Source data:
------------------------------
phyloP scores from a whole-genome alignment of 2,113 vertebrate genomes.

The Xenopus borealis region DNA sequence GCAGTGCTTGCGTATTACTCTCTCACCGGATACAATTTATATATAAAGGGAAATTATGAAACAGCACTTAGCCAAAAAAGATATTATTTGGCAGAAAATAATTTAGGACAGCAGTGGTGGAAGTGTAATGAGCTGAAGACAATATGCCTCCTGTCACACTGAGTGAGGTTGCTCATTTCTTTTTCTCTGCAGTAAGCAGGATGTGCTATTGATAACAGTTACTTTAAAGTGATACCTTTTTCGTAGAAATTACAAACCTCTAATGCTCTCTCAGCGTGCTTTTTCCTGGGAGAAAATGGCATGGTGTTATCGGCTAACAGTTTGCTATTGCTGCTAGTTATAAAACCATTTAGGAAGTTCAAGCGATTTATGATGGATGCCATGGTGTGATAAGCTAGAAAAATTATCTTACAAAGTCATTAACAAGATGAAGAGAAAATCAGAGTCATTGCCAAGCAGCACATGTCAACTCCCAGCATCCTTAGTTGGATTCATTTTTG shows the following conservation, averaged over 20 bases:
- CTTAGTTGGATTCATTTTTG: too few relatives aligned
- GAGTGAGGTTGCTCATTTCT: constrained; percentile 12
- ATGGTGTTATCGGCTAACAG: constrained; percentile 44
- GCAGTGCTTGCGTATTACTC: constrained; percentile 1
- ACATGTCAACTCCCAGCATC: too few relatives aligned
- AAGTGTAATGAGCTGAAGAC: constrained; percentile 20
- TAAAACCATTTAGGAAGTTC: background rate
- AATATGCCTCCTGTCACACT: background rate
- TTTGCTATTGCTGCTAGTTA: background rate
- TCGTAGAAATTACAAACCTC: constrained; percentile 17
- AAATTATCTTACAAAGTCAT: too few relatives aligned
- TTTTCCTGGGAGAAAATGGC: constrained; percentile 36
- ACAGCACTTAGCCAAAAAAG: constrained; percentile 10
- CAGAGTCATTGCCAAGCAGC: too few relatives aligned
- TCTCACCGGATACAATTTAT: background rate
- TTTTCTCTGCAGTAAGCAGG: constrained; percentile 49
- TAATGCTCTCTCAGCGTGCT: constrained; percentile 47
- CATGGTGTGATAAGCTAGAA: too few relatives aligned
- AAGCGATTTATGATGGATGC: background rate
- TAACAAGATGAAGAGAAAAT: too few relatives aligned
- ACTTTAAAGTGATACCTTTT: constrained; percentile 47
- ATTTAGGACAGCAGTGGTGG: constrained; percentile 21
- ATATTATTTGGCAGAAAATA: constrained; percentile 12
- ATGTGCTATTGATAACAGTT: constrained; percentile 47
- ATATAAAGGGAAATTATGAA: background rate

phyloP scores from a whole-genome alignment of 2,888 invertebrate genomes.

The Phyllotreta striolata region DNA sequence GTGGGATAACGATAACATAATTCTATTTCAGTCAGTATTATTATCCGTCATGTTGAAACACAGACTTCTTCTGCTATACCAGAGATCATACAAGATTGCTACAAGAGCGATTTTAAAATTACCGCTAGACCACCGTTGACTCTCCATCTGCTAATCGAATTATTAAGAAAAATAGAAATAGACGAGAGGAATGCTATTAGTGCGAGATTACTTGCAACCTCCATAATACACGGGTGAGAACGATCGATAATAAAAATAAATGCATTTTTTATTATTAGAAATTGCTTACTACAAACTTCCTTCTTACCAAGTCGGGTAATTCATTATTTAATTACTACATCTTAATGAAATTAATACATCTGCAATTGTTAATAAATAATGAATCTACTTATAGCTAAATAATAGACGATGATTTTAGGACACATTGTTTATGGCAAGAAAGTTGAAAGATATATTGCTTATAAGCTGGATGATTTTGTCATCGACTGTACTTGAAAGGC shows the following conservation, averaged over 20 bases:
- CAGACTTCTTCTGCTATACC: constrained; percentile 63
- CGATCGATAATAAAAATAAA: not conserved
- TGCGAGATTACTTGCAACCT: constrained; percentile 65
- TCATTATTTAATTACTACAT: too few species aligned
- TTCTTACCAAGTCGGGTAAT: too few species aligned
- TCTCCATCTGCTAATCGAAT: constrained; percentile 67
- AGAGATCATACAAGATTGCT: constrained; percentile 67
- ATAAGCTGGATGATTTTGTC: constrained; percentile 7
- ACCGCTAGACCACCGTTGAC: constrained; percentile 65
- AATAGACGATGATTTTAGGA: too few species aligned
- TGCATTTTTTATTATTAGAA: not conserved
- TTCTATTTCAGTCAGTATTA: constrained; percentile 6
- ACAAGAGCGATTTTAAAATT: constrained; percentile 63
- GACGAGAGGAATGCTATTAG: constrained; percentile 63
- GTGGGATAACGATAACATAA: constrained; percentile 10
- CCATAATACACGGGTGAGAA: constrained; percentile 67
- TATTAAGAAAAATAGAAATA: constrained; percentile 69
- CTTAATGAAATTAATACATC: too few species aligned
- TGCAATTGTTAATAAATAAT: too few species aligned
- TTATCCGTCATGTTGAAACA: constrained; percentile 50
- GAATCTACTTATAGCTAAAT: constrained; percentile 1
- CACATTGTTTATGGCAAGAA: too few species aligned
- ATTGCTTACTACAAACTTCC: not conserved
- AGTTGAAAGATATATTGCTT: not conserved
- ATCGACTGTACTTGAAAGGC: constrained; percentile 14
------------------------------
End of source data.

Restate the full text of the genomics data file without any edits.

phyloP scores from a whole-genome alignment of 2,113 vertebrate genomes.

The Xenopus borealis region DNA sequence GCAGTGCTTGCGTATTACTCTCTCACCGGATACAATTTATATATAAAGGGAAATTATGAAACAGCACTTAGCCAAAAAAGATATTATTTGGCAGAAAATAATTTAGGACAGCAGTGGTGGAAGTGTAATGAGCTGAAGACAATATGCCTCCTGTCACACTGAGTGAGGTTGCTCATTTCTTTTTCTCTGCAGTAAGCAGGATGTGCTATTGATAACAGTTACTTTAAAGTGATACCTTTTTCGTAGAAATTACAAACCTCTAATGCTCTCTCAGCGTGCTTTTTCCTGGGAGAAAATGGCATGGTGTTATCGGCTAACAGTTTGCTATTGCTGCTAGTTATAAAACCATTTAGGAAGTTCAAGCGATTTATGATGGATGCCATGGTGTGATAAGCTAGAAAAATTATCTTACAAAGTCATTAACAAGATGAAGAGAAAATCAGAGTCATTGCCAAGCAGCACATGTCAACTCCCAGCATCCTTAGTTGGATTCATTTTTG shows the following conservation, averaged over 20 bases:
- CTTAGTTGGATTCATTTTTG: too few relatives aligned
- GAGTGAGGTTGCTCATTTCT: constrained; percentile 12
- ATGGTGTTATCGGCTAACAG: constrained; percentile 44
- GCAGTGCTTGCGTATTACTC: constrained; percentile 1
- ACATGTCAACTCCCAGCATC: too few relatives aligned
- AAGTGTAATGAGCTGAAGAC: constrained; percentile 20
- TAAAACCATTTAGGAAGTTC: background rate
- AATATGCCTCCTGTCACACT: background rate
- TTTGCTATTGCTGCTAGTTA: background rate
- TCGTAGAAATTACAAACCTC: constrained; percentile 17
- AAATTATCTTACAAAGTCAT: too few relatives aligned
- TTTTCCTGGGAGAAAATGGC: constrained; percentile 36
- ACAGCACTTAGCCAAAAAAG: constrained; percentile 10
- CAGAGTCATTGCCAAGCAGC: too few relatives aligned
- TCTCACCGGATACAATTTAT: background rate
- TTTTCTCTGCAGTAAGCAGG: constrained; percentile 49
- TAATGCTCTCTCAGCGTGCT: constrained; percentile 47
- CATGGTGTGATAAGCTAGAA: too few relatives aligned
- AAGCGATTTATGATGGATGC: background rate
- TAACAAGATGAAGAGAAAAT: too few relatives aligned
- ACTTTAAAGTGATACCTTTT: constrained; percentile 47
- ATTTAGGACAGCAGTGGTGG: constrained; percentile 21
- ATATTATTTGGCAGAAAATA: constrained; percentile 12
- ATGTGCTATTGATAACAGTT: constrained; percentile 47
- ATATAAAGGGAAATTATGAA: background rate

phyloP scores from a whole-genome alignment of 2,888 invertebrate genomes.

The Phyllotreta striolata region DNA sequence GTGGGATAACGATAACATAATTCTATTTCAGTCAGTATTATTATCCGTCATGTTGAAACACAGACTTCTTCTGCTATACCAGAGATCATACAAGATTGCTACAAGAGCGATTTTAAAATTACCGCTAGACCACCGTTGACTCTCCATCTGCTAATCGAATTATTAAGAAAAATAGAAATAGACGAGAGGAATGCTATTAGTGCGAGATTACTTGCAACCTCCATAATACACGGGTGAGAACGATCGATAATAAAAATAAATGCATTTTTTATTATTAGAAATTGCTTACTACAAACTTCCTTCTTACCAAGTCGGGTAATTCATTATTTAATTACTACATCTTAATGAAATTAATACATCTGCAATTGTTAATAAATAATGAATCTACTTATAGCTAAATAATAGACGATGATTTTAGGACACATTGTTTATGGCAAGAAAGTTGAAAGATATATTGCTTATAAGCTGGATGATTTTGTCATCGACTGTACTTGAAAGGC shows the following conservation, averaged over 20 bases:
- CAGACTTCTTCTGCTATACC: constrained; percentile 63
- CGATCGATAATAAAAATAAA: not conserved
- TGCGAGATTACTTGCAACCT: constrained; percentile 65
- TCATTATTTAATTACTACAT: too few species aligned
- TTCTTACCAAGTCGGGTAAT: too few species aligned
- TCTCCATCTGCTAATCGAAT: constrained; percentile 67
- AGAGATCATACAAGATTGCT: constrained; percentile 67
- ATAAGCTGGATGATTTTGTC: constrained; percentile 7
- ACCGCTAGACCACCGTTGAC: constrained; percentile 65
- AATAGACGATGATTTTAGGA: too few species aligned
- TGCATTTTTTATTATTAGAA: not conserved
- TTCTATTTCAGTCAGTATTA: constrained; percentile 6
- ACAAGAGCGATTTTAAAATT: constrained; percentile 63
- GACGAGAGGAATGCTATTAG: constrained; percentile 63
- GTGGGATAACGATAACATAA: constrained; percentile 10
- CCATAATACACGGGTGAGAA: constrained; percentile 67
- TATTAAGAAAAATAGAAATA: constrained; percentile 69
- CTTAATGAAATTAATACATC: too few species aligned
- TGCAATTGTTAATAAATAAT: too few species aligned
- TTATCCGTCATGTTGAAACA: constrained; percentile 50
- GAATCTACTTATAGCTAAAT: constrained; percentile 1
- CACATTGTTTATGGCAAGAA: too few species aligned
- ATTGCTTACTACAAACTTCC: not conserved
- AGTTGAAAGATATATTGCTT: not conserved
- ATCGACTGTACTTGAAAGGC: constrained; percentile 14